Where Does Spam Come From?

The technology spammers use is always changing. A report released by MessageLabs in June 2009 shows that 83% of spam is currently being sent from botnets. Now let’s explain what a botnet is.

There are people out there who hack into people’s home PCs (the PCs of ordinary people like you and me). They usually write a virus to do this, or pay someone to write the virus. Then when they’ve hacked into a home PC, they add it to a list.

After a few days they can get about 500,000 home computers on their list (yes, they work very fast). So once the hacker has hundreds of thousands of computers on their list, he writes a program that can control them all at once.

Now keep in mind that most home users won’t know their PC has been hacked. Everything still looks normal.

The hacker then sells this list of PCs to a spammer. The technical word for this list of controlled PCs is called a botnet.

A spammer buys this list of hacked computers and the program that controls them all at once. He uses also buys an email list from someone else (a list with millions of people’s email addresses). He presses a button, and all of the home PCs he’s controlling start sending out spam.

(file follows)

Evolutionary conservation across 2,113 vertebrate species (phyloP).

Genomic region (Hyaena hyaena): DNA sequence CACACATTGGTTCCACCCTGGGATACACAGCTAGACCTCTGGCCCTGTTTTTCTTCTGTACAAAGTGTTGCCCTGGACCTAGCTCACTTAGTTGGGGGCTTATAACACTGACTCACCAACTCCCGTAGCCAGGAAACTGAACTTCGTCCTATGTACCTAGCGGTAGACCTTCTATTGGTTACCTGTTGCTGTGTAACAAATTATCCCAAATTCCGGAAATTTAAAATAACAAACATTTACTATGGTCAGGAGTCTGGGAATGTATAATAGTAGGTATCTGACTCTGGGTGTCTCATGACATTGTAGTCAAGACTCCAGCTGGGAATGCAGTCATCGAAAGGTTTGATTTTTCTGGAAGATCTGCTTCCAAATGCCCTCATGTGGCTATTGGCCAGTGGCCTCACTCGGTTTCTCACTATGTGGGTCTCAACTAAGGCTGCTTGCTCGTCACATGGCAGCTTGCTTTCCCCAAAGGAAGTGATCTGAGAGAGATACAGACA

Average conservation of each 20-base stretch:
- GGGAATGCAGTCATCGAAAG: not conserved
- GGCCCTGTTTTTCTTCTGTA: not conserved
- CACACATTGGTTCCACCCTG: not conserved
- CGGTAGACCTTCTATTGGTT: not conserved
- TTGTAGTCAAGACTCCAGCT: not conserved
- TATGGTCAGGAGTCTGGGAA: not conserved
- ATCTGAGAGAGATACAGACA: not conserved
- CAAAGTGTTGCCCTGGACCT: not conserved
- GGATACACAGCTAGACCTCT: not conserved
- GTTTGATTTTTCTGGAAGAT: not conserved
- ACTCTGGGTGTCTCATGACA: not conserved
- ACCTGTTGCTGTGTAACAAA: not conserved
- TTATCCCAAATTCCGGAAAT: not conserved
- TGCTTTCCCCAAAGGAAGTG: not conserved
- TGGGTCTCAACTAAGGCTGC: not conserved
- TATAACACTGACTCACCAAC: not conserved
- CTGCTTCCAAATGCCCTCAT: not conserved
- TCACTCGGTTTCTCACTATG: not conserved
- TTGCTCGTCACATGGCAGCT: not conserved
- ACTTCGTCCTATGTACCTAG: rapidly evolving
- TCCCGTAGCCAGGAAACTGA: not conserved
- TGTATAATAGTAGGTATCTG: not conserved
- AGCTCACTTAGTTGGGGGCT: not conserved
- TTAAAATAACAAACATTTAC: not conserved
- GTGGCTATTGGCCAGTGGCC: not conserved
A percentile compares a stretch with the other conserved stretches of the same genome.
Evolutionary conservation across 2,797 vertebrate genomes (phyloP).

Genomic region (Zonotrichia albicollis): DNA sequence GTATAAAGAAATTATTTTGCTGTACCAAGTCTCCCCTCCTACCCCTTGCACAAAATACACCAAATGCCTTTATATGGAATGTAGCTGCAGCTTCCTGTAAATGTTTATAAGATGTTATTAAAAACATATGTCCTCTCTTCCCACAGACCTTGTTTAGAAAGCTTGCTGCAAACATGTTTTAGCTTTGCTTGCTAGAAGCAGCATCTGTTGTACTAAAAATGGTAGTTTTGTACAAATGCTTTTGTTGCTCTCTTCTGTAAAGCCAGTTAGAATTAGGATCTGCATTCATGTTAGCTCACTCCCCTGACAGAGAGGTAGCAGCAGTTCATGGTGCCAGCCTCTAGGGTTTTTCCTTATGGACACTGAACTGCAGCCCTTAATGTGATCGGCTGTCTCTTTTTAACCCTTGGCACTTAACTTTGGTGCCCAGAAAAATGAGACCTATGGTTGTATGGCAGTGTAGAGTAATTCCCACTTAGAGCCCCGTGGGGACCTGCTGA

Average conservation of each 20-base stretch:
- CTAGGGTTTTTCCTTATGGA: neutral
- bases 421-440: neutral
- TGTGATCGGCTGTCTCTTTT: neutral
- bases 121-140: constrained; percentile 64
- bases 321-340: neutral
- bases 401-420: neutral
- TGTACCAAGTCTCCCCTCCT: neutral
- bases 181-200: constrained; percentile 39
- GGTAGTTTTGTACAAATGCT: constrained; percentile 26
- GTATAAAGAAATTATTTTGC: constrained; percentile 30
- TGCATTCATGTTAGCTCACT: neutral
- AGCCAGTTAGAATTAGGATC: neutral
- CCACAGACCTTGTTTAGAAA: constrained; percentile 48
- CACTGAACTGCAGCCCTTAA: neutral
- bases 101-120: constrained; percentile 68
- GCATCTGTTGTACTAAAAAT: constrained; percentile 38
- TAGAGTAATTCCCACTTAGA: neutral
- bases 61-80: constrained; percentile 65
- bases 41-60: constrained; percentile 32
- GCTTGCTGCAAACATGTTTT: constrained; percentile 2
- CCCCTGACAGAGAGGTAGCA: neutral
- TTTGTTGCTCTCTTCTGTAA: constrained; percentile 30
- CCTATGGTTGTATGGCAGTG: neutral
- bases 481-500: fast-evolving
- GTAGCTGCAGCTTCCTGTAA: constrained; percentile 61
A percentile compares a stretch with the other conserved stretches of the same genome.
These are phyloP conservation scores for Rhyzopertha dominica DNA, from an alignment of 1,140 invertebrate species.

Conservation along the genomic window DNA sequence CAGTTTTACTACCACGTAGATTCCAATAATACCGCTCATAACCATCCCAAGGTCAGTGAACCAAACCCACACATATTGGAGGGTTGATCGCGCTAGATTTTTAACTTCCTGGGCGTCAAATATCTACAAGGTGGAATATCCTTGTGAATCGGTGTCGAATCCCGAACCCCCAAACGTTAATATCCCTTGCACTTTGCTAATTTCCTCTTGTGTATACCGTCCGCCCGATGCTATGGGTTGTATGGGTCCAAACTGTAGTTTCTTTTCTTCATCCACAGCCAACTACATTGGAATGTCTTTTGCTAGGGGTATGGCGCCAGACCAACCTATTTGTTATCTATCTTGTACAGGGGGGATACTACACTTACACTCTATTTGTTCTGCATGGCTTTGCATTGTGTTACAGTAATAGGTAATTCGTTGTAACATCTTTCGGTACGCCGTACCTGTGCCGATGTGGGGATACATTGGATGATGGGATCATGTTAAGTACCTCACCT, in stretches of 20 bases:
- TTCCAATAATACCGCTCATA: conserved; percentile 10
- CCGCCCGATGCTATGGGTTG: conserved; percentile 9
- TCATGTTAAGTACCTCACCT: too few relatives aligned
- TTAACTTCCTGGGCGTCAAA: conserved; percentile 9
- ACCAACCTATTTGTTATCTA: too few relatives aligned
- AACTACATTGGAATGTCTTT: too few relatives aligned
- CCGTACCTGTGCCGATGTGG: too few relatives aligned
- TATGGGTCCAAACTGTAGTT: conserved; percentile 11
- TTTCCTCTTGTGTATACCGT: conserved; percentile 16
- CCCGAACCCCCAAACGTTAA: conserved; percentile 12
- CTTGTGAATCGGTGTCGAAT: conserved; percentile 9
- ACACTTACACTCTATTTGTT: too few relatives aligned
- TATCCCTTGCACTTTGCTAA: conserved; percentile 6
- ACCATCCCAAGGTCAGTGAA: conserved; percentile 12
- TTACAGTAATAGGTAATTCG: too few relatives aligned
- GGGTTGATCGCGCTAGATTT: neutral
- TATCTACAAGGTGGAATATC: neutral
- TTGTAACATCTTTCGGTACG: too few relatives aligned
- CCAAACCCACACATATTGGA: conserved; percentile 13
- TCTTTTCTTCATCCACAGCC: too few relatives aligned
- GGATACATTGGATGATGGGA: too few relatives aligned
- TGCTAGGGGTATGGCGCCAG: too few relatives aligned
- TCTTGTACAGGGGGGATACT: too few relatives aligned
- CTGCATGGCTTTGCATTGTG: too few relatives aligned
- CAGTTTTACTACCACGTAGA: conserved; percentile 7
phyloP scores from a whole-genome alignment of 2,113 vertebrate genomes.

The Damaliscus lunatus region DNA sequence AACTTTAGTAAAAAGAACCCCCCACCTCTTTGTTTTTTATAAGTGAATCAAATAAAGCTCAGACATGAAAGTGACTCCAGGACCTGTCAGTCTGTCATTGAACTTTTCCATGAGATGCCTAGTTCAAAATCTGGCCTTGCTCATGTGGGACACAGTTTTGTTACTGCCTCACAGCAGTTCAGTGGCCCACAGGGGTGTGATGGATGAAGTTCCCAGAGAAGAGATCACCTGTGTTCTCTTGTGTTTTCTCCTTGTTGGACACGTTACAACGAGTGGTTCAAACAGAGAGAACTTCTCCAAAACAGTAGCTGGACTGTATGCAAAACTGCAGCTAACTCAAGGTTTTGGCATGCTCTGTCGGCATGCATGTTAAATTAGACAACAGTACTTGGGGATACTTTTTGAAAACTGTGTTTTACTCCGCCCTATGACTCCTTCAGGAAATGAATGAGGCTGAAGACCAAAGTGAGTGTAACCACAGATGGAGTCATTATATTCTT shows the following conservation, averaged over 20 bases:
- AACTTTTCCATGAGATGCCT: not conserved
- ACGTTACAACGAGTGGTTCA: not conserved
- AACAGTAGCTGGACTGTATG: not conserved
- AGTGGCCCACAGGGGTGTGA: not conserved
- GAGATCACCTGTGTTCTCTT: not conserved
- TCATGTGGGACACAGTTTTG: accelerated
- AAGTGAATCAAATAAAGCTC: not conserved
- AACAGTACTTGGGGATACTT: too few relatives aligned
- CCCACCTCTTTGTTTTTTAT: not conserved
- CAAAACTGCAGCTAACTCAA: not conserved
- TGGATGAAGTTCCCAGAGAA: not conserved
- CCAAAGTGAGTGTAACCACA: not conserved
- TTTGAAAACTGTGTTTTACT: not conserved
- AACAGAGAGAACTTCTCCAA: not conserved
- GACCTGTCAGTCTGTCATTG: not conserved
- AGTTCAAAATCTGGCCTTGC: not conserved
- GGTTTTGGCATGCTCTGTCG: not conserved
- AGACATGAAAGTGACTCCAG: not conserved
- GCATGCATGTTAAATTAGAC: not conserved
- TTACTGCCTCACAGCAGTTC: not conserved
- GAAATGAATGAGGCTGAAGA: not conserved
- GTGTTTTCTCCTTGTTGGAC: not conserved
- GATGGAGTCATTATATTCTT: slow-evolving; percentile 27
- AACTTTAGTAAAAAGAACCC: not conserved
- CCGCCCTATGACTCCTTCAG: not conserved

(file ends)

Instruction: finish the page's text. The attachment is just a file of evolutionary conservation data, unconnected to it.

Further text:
Again, home users don’t know their PC is now being used to send out spam. They might notice their internet go a little slower but most people don’t have the technical skill to work out why. It just gets ignored.

The spammer then sits back, relaxes after doing his 5 minutes of work. If anyone gets caught for sending spam it’ll be the home user, not him. The home user is ignorant of what’s going on. The hacker made his money and will do it again. And the cycle repeats again after a few days.

botnet percentageSo how much spam are we talking about?

The largest botnet in operation in June 2009 is sending 74 million spam emails a day, all of this from people’s home computers. That’s a lot of spam.

 

What can you do?

Don’t let your own computer become part of a botnet. Use a good antivirus product, scan for malware, and fix up any problems.

  1. Too bad the hackers and spammers
    are getting away with this nonsense.
    Thanks for sharing. I’m going to get
    mine checked.

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